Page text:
As usual, eating locally outweighs eating organically. I remained concerned that people don't fully understand the difference... I was extremely pleased to see how important supporting a farmer's livelihood seems to be! What awesome members I've got!

How important are the following to you in your CSA experience?

Tuesday members (Kitchener pick-up):

Friday members (on farm pick-up):

"Involving my children" is a bit skewed, since it had a much higher N/A response rate than any other categories.

Look at how important having some choice is!! This is an option our CSA offers that is beyond the classic CSA model. I, too, like feeling more confident that members are ending up with food they'll actually eat, rather than worrying that I'm just growing food for their compost piles.

Not surprisingly, quality and organics rank high. As does being connected to the food story - awesome!

Monday, October 14, 2013


Thanksgiving Monday. Looking out my window over the fields as the neighbour bales hay and the goofy chickens wander by, I am grateful for:
  • Gorgeous, warm sunny days to work in this fall
  • An incredible crew of workers this year: staff, interns and volunteers. Truly a spectacular group - I've been really, really blessed.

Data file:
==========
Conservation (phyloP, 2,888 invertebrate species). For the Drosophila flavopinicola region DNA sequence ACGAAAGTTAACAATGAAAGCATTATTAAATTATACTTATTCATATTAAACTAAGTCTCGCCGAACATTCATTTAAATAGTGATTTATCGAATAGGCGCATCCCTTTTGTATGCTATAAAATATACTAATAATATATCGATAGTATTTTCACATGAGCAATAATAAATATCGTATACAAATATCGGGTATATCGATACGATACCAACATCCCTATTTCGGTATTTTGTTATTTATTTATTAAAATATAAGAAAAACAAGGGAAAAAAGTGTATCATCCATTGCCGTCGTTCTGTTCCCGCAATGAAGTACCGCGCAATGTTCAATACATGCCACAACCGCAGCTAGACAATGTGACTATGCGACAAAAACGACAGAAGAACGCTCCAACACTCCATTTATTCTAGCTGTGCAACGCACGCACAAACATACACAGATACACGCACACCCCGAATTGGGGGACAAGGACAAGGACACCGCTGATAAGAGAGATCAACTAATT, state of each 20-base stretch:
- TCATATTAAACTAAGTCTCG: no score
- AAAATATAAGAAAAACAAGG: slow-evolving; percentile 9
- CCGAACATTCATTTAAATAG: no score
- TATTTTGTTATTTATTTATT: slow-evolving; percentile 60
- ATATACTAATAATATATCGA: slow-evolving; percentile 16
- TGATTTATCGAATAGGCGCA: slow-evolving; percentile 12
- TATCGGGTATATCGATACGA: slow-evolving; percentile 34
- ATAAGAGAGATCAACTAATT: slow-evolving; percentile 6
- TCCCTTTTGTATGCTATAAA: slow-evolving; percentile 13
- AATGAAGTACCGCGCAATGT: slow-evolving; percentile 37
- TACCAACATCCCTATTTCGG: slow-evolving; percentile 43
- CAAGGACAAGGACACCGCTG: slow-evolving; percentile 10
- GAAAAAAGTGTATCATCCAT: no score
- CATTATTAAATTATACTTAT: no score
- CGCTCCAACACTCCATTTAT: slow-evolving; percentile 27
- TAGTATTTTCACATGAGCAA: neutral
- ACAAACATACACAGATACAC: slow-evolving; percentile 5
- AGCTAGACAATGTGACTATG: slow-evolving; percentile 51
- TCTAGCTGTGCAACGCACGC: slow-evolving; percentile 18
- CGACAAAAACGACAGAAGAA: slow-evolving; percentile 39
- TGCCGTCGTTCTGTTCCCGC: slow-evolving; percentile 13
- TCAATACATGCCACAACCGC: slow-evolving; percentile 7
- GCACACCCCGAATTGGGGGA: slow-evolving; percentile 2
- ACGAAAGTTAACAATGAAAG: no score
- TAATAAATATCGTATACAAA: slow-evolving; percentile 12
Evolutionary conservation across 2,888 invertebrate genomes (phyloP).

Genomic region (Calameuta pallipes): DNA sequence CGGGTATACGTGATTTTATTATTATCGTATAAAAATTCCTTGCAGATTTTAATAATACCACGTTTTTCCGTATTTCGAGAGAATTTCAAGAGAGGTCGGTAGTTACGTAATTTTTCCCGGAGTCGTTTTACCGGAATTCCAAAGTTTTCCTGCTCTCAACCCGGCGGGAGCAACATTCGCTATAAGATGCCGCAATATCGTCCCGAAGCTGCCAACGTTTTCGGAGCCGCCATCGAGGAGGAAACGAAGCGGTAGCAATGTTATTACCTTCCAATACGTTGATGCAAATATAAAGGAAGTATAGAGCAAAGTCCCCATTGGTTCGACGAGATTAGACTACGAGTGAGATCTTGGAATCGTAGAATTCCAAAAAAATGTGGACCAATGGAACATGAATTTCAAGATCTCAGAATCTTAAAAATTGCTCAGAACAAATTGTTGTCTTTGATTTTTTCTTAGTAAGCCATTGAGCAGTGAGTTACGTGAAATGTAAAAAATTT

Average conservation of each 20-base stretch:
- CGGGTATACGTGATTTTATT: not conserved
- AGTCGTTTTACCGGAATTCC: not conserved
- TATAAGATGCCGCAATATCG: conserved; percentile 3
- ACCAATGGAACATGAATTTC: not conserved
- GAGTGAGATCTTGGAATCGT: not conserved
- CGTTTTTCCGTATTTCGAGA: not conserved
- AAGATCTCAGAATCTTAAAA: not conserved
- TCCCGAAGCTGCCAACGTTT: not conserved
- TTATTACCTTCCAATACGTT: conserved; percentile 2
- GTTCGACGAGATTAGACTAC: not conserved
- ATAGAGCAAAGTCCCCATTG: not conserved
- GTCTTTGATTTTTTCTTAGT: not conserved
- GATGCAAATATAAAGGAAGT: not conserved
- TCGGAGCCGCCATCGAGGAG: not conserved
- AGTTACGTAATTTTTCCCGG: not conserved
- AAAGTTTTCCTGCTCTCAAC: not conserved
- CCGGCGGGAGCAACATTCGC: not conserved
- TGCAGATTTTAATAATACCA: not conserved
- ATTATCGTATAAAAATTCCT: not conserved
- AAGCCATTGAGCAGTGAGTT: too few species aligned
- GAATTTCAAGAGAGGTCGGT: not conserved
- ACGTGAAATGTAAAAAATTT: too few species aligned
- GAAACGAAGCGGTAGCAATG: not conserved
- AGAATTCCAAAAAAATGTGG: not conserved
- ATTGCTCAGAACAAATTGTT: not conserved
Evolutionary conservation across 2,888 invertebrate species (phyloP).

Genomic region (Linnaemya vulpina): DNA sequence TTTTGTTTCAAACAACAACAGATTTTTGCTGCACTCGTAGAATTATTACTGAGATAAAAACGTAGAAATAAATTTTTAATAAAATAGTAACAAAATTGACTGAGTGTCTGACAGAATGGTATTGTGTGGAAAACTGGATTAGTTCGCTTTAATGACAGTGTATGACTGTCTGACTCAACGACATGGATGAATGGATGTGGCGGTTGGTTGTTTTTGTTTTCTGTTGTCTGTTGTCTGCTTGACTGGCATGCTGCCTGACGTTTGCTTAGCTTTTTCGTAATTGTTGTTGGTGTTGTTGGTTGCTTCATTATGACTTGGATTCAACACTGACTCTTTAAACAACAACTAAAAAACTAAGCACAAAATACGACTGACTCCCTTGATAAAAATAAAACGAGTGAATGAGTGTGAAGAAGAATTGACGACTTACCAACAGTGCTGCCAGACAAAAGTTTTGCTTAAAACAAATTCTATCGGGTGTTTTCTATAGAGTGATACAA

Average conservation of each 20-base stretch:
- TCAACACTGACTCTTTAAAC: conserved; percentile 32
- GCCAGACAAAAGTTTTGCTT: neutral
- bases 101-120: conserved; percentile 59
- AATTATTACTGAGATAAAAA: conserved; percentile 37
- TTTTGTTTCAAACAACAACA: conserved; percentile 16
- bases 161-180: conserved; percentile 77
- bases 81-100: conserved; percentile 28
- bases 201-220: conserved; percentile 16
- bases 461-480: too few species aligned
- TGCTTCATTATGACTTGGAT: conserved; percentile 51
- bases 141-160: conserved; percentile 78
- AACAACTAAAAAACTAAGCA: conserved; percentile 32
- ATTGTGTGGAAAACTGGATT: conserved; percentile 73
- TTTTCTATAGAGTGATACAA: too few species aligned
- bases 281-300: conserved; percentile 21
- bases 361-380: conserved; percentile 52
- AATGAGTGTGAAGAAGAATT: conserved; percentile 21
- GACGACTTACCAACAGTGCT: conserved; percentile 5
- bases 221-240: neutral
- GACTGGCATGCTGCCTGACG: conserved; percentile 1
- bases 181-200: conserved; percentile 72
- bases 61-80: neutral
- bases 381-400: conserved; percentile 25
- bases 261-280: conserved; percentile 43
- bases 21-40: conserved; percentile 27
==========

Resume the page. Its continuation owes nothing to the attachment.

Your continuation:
• A season of living at the farm
  • The joy of ridiculous chickens
  • Wild apples, pears, grapes and cranberries just a short bike ride away
  • Bountiful harvests
  • Supportive and actively appreciative CSA members
  • Solid market sales every single week - even in the rain!
  • Gracious, supportive family & friends
  • Sufficient pollinators in a year of decreasing populations
  • Good health
  • Laughter in the fields
  • Exuberant, vegetable-eating children
  • Being surrounded by beauty
  • The taste of GOOD FOOD
  • The good bread, beer and healthcare I'm able to trade vegetables for!
  • The pleasure inherent in this work


Wednesday, May 8, 2013

We've got a serious case of leafcutter bees! The good news is, they're native pollinators that seem to have moved into the greenhouse en masse. The bad news is, right now they're cutting the leaves of the pak choy in the greenhouse. Totally worth it.

Last year we certified as a Bee Friendly Farm and hosted a Pollinator Party where we planted native flowering plants for forage, and made a number of nest boxes for native bees.  We also made some changes to the way we mow and till, trying to better provide habitat and work around bees' needs a little better.
(Here's a recent newspaper article about our efforts!)

This spring, I was cursing the mouse eating our pak choy. Huge chomps it appeared to be taking from the asian greens we'd just planted in the greenhouse floor.